After sports stardom? Go jump in the (icy) lake


Retirement can mean whittling or checkers or solitaire or such. Or, for some retired athletes, it can mean swooping down hills or plunging into icy lakes. That's in "Advenure Capitalists," which starts its season Tuesday (Oct. 10). Here's the story I sent to papers:

By Mike Hughes

So let's say you've
finished that pro-sports career you dreamed of.

You've made big
money, drawn big cheers. Now what do you do?

How about plunging
into ice-cold water ... or zooming downhill ... or racing through the
wilds? Those are things people do early in the new “Adventure
Capitalists” season.

“They're all new
experiences .... You get to evolve,” said Dhani Jones, a former pro
linebacker.

And sometimes you
invest in the company. “If 'Shark Tank' and 'Survivor' had a secret
love child, it would be 'Adventure Capitalists,'” said Jim
Ackerman, the CNBC programming chief.

Three athletes –
Jones, skier Jeremy Bloom and gymnast Shawn Johnson East – try
outdoor products, then listen to the pitch and sometimes invest.
“It's like a sibling rivalry, a little bit,” Bloom said. “Shawn
and I trained for the Olympics, Dhani spent 11 years in the NFL, so
we are used to putting our bodies at risk .... There's no instruction
manual; we just jump on them.”

These are type-A's,
in sports and in business. “We are always talking over each other,”
East said.

That may surprise
people who expect athletes to be one-dimensional. But consider:

-- East, 25. In the
five years since retiring, she's been a “Dancing With the Stars”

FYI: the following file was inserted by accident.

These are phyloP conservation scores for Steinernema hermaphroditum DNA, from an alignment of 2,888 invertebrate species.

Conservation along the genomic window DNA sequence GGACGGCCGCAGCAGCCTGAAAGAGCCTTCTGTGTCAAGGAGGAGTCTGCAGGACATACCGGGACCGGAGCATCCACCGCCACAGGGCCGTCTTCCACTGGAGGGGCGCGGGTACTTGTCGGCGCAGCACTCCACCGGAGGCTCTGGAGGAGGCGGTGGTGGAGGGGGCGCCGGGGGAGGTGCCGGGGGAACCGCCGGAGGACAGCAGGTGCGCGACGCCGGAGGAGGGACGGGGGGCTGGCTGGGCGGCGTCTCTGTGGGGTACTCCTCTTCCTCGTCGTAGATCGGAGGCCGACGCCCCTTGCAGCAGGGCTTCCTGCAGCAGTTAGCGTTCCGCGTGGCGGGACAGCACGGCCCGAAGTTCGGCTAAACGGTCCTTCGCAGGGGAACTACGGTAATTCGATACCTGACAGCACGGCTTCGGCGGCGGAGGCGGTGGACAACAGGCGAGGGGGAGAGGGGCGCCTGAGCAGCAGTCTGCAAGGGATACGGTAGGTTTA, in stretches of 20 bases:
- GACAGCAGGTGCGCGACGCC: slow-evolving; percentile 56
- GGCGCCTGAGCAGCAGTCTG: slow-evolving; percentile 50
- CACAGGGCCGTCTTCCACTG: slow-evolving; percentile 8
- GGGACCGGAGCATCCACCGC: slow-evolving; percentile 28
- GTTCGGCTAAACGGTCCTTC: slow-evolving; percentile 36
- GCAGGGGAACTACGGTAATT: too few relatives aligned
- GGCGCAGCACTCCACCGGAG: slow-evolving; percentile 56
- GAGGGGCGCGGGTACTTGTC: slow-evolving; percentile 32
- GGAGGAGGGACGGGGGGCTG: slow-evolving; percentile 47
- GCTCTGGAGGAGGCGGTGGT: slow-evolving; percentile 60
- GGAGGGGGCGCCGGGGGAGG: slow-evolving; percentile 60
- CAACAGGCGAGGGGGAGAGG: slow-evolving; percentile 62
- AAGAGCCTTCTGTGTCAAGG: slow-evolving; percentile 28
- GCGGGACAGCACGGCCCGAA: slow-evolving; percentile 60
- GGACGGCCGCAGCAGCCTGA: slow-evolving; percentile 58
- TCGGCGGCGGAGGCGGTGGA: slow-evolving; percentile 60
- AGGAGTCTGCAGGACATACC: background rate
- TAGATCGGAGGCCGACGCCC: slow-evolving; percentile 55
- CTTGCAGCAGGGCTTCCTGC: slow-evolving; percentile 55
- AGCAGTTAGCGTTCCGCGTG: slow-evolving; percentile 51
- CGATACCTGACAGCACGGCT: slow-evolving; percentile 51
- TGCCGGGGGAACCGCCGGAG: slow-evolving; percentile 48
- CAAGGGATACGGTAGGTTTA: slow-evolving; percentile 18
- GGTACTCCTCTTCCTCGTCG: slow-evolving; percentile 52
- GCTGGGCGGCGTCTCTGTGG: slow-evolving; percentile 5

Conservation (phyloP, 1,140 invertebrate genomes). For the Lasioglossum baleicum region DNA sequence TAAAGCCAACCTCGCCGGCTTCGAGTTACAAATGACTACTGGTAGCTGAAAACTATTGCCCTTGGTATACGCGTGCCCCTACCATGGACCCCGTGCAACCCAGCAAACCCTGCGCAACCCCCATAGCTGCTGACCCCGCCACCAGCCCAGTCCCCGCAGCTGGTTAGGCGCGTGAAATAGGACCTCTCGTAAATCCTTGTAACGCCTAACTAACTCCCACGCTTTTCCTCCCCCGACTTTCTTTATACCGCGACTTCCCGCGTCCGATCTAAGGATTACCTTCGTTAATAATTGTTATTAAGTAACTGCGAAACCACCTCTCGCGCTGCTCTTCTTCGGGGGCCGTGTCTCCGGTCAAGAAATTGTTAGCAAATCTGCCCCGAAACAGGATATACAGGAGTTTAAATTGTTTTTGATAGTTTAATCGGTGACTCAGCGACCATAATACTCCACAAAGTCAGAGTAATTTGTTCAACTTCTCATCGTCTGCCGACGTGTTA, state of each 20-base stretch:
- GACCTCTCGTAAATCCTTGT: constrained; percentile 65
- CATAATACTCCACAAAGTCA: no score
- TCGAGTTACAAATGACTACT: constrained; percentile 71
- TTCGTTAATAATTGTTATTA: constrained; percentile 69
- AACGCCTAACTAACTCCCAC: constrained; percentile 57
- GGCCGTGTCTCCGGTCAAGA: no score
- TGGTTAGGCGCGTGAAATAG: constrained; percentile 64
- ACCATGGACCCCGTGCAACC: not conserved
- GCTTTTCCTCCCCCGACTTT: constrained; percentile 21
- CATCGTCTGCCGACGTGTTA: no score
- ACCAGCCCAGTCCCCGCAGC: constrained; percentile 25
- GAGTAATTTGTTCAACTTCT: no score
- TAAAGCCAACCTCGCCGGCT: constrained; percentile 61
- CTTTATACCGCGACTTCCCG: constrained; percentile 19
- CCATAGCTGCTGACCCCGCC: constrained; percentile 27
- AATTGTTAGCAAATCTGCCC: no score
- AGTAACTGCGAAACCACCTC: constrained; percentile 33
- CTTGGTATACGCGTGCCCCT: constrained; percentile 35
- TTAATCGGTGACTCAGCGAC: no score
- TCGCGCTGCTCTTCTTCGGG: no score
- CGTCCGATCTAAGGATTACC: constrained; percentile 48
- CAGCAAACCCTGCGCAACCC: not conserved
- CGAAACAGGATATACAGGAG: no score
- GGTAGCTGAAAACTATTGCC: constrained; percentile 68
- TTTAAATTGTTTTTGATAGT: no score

champion, written books and taken a long list of endorsement deals.

-- Bloom, 35. He
launched a big tech and advertising firm – something he was
prepared for: He's a Wharton grad, his dad is a psychologist ... and
his sister ran a Hollywood poker ring; she's being portrayed by
Jessica Chastain in the Aaron Sorkin movie, “Molly's Game.”

-- Jones, 39. His
mom is a doctor and his dad was a Navy commander; he grew up in
Maryland (and sometimes Japan), but traveled worldwide.

He learned some
discipline ... and entrepreneurship. At Potomac events, “I was the
kid who sold water at the side of the road. My friend and I would
bring a wagon and sell water.”

After prep school,
he wanted to choose a college for academics, not athletics. He
recalls seeing a pamphlet that showed the University of Michigan
symbol on top of a globe. “I liked the audacity of the school; they
basically said they ARE the globe.”

So he went to the
school whose alumni include Arthur Miller, Gerald Ford, 21
billionaires and the unabomber. “I can go to New York City and
already know people,” said Jones, who had a major
(“self-representation”) he fashioned himself. “Or to Sioux
City.”

But yes, they play
football at U-M. He was an all-Big Ten linebacker three times
(1997-99); during that stretch, U-M was 32-5, winning the Rose,
Citrus and Orange bowls and a national championship.

Then came 11 years
in the pros, the final four with the Cincinnati Bengals. “I look at
Cincinnati and all the things going on there.I see a real renaissance
going on that I want to be part of.” So he's stayed there with his
love interest, plus two kids (4 and almost 2), a cafe (Bow Tie Cafe),
an investment firm (Qey Capital) and a creative agency
(Proclamation).

And he flies off for
“Capitalists,” which can be risky. “That's what the hospitals
are there for.”

But yes, some things
are scary the first time you do them. “He was freaked out riding
his first motorcycle,” East said.

And quite upset when
he was supposed to try a cold-defying fabric. Jones was reluctant to
jump into the ice water ... so he was pushed in. “I popped out of
the water, couldn't talk, and then guess what happened? They pushed
me right back in.” Sibling rivalries can be tough sometimes.

 

-- “Adventure
Capitalists,” 10 p.m. ET Tuesdays, CNBC; season-opener is Oct. 10.

-- Opener reruns at
1 a.m. ET, then at 11 p.m. Wednesday, noon Saturday, 9 p.m. Sunday